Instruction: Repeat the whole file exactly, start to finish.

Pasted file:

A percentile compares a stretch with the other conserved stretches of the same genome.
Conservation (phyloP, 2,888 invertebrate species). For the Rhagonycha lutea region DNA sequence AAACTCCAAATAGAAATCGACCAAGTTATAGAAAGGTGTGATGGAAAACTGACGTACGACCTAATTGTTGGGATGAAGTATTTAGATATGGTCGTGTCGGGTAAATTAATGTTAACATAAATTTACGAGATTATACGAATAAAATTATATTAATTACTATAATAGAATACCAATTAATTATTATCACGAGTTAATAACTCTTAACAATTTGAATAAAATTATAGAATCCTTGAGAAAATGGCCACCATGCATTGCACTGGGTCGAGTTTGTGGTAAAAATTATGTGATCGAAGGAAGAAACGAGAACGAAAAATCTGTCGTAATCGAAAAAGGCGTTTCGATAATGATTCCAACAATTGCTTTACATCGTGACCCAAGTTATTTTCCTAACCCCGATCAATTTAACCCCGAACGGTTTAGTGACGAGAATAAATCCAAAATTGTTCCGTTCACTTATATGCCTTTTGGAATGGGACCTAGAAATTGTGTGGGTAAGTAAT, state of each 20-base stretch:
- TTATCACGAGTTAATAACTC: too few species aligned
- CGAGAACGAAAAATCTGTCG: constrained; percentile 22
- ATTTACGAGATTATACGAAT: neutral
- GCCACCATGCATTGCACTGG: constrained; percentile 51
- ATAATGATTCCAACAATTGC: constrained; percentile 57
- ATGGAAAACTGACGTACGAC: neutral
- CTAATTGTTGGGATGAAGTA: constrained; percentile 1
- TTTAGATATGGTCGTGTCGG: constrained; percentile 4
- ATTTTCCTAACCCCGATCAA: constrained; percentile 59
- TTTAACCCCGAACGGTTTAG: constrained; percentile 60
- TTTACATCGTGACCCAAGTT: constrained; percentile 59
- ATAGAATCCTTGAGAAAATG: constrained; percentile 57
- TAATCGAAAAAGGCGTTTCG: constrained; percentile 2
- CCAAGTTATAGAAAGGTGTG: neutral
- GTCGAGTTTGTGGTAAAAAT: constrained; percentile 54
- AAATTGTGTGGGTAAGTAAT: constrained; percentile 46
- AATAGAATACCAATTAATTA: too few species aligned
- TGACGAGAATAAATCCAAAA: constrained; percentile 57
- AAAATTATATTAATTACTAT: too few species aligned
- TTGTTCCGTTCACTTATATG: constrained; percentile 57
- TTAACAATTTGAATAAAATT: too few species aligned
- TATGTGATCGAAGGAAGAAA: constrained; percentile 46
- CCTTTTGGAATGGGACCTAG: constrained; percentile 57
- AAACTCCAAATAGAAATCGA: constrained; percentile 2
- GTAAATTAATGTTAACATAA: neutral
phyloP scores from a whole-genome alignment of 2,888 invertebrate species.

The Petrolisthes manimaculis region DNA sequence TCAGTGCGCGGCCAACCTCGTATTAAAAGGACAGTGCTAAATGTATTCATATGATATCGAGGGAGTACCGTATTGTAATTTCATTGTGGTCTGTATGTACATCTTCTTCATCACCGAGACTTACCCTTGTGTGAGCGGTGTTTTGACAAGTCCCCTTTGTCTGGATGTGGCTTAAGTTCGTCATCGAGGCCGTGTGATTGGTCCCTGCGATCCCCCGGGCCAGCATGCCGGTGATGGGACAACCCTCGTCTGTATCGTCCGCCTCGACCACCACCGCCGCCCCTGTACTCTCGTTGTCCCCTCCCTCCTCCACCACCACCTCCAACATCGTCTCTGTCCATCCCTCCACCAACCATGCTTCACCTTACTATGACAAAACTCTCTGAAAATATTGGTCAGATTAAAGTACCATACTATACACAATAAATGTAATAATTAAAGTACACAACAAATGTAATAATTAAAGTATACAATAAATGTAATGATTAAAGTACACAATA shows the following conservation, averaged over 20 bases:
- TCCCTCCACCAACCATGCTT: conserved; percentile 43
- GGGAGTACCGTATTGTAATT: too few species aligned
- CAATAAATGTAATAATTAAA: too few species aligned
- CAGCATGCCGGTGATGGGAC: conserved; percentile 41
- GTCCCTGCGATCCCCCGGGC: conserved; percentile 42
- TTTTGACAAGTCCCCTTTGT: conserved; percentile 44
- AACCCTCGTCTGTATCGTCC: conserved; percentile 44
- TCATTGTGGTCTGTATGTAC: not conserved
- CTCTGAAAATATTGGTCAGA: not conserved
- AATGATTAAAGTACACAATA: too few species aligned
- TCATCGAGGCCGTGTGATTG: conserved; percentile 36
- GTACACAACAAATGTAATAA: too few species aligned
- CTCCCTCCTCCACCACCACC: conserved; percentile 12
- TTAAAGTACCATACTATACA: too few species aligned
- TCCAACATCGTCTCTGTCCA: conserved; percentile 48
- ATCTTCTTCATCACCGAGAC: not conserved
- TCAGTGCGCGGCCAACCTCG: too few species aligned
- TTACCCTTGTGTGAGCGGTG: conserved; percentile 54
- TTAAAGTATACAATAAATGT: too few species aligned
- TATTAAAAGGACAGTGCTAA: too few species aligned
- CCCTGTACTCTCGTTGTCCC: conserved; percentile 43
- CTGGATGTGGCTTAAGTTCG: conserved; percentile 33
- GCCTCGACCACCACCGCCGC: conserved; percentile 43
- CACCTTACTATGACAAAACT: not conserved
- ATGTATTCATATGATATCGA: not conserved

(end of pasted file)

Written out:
A percentile compares a stretch with the other conserved stretches of the same genome.
Conservation (phyloP, 2,888 invertebrate species). For the Rhagonycha lutea region DNA sequence AAACTCCAAATAGAAATCGACCAAGTTATAGAAAGGTGTGATGGAAAACTGACGTACGACCTAATTGTTGGGATGAAGTATTTAGATATGGTCGTGTCGGGTAAATTAATGTTAACATAAATTTACGAGATTATACGAATAAAATTATATTAATTACTATAATAGAATACCAATTAATTATTATCACGAGTTAATAACTCTTAACAATTTGAATAAAATTATAGAATCCTTGAGAAAATGGCCACCATGCATTGCACTGGGTCGAGTTTGTGGTAAAAATTATGTGATCGAAGGAAGAAACGAGAACGAAAAATCTGTCGTAATCGAAAAAGGCGTTTCGATAATGATTCCAACAATTGCTTTACATCGTGACCCAAGTTATTTTCCTAACCCCGATCAATTTAACCCCGAACGGTTTAGTGACGAGAATAAATCCAAAATTGTTCCGTTCACTTATATGCCTTTTGGAATGGGACCTAGAAATTGTGTGGGTAAGTAAT, state of each 20-base stretch:
- TTATCACGAGTTAATAACTC: too few species aligned
- CGAGAACGAAAAATCTGTCG: constrained; percentile 22
- ATTTACGAGATTATACGAAT: neutral
- GCCACCATGCATTGCACTGG: constrained; percentile 51
- ATAATGATTCCAACAATTGC: constrained; percentile 57
- ATGGAAAACTGACGTACGAC: neutral
- CTAATTGTTGGGATGAAGTA: constrained; percentile 1
- TTTAGATATGGTCGTGTCGG: constrained; percentile 4
- ATTTTCCTAACCCCGATCAA: constrained; percentile 59
- TTTAACCCCGAACGGTTTAG: constrained; percentile 60
- TTTACATCGTGACCCAAGTT: constrained; percentile 59
- ATAGAATCCTTGAGAAAATG: constrained; percentile 57
- TAATCGAAAAAGGCGTTTCG: constrained; percentile 2
- CCAAGTTATAGAAAGGTGTG: neutral
- GTCGAGTTTGTGGTAAAAAT: constrained; percentile 54
- AAATTGTGTGGGTAAGTAAT: constrained; percentile 46
- AATAGAATACCAATTAATTA: too few species aligned
- TGACGAGAATAAATCCAAAA: constrained; percentile 57
- AAAATTATATTAATTACTAT: too few species aligned
- TTGTTCCGTTCACTTATATG: constrained; percentile 57
- TTAACAATTTGAATAAAATT: too few species aligned
- TATGTGATCGAAGGAAGAAA: constrained; percentile 46
- CCTTTTGGAATGGGACCTAG: constrained; percentile 57
- AAACTCCAAATAGAAATCGA: constrained; percentile 2
- GTAAATTAATGTTAACATAA: neutral
phyloP scores from a whole-genome alignment of 2,888 invertebrate species.

The Petrolisthes manimaculis region DNA sequence TCAGTGCGCGGCCAACCTCGTATTAAAAGGACAGTGCTAAATGTATTCATATGATATCGAGGGAGTACCGTATTGTAATTTCATTGTGGTCTGTATGTACATCTTCTTCATCACCGAGACTTACCCTTGTGTGAGCGGTGTTTTGACAAGTCCCCTTTGTCTGGATGTGGCTTAAGTTCGTCATCGAGGCCGTGTGATTGGTCCCTGCGATCCCCCGGGCCAGCATGCCGGTGATGGGACAACCCTCGTCTGTATCGTCCGCCTCGACCACCACCGCCGCCCCTGTACTCTCGTTGTCCCCTCCCTCCTCCACCACCACCTCCAACATCGTCTCTGTCCATCCCTCCACCAACCATGCTTCACCTTACTATGACAAAACTCTCTGAAAATATTGGTCAGATTAAAGTACCATACTATACACAATAAATGTAATAATTAAAGTACACAACAAATGTAATAATTAAAGTATACAATAAATGTAATGATTAAAGTACACAATA shows the following conservation, averaged over 20 bases:
- TCCCTCCACCAACCATGCTT: conserved; percentile 43
- GGGAGTACCGTATTGTAATT: too few species aligned
- CAATAAATGTAATAATTAAA: too few species aligned
- CAGCATGCCGGTGATGGGAC: conserved; percentile 41
- GTCCCTGCGATCCCCCGGGC: conserved; percentile 42
- TTTTGACAAGTCCCCTTTGT: conserved; percentile 44
- AACCCTCGTCTGTATCGTCC: conserved; percentile 44
- TCATTGTGGTCTGTATGTAC: not conserved
- CTCTGAAAATATTGGTCAGA: not conserved
- AATGATTAAAGTACACAATA: too few species aligned
- TCATCGAGGCCGTGTGATTG: conserved; percentile 36
- GTACACAACAAATGTAATAA: too few species aligned
- CTCCCTCCTCCACCACCACC: conserved; percentile 12
- TTAAAGTACCATACTATACA: too few species aligned
- TCCAACATCGTCTCTGTCCA: conserved; percentile 48
- ATCTTCTTCATCACCGAGAC: not conserved
- TCAGTGCGCGGCCAACCTCG: too few species aligned
- TTACCCTTGTGTGAGCGGTG: conserved; percentile 54
- TTAAAGTATACAATAAATGT: too few species aligned
- TATTAAAAGGACAGTGCTAA: too few species aligned
- CCCTGTACTCTCGTTGTCCC: conserved; percentile 43
- CTGGATGTGGCTTAAGTTCG: conserved; percentile 33
- GCCTCGACCACCACCGCCGC: conserved; percentile 43
- CACCTTACTATGACAAAACT: not conserved
- ATGTATTCATATGATATCGA: not conserved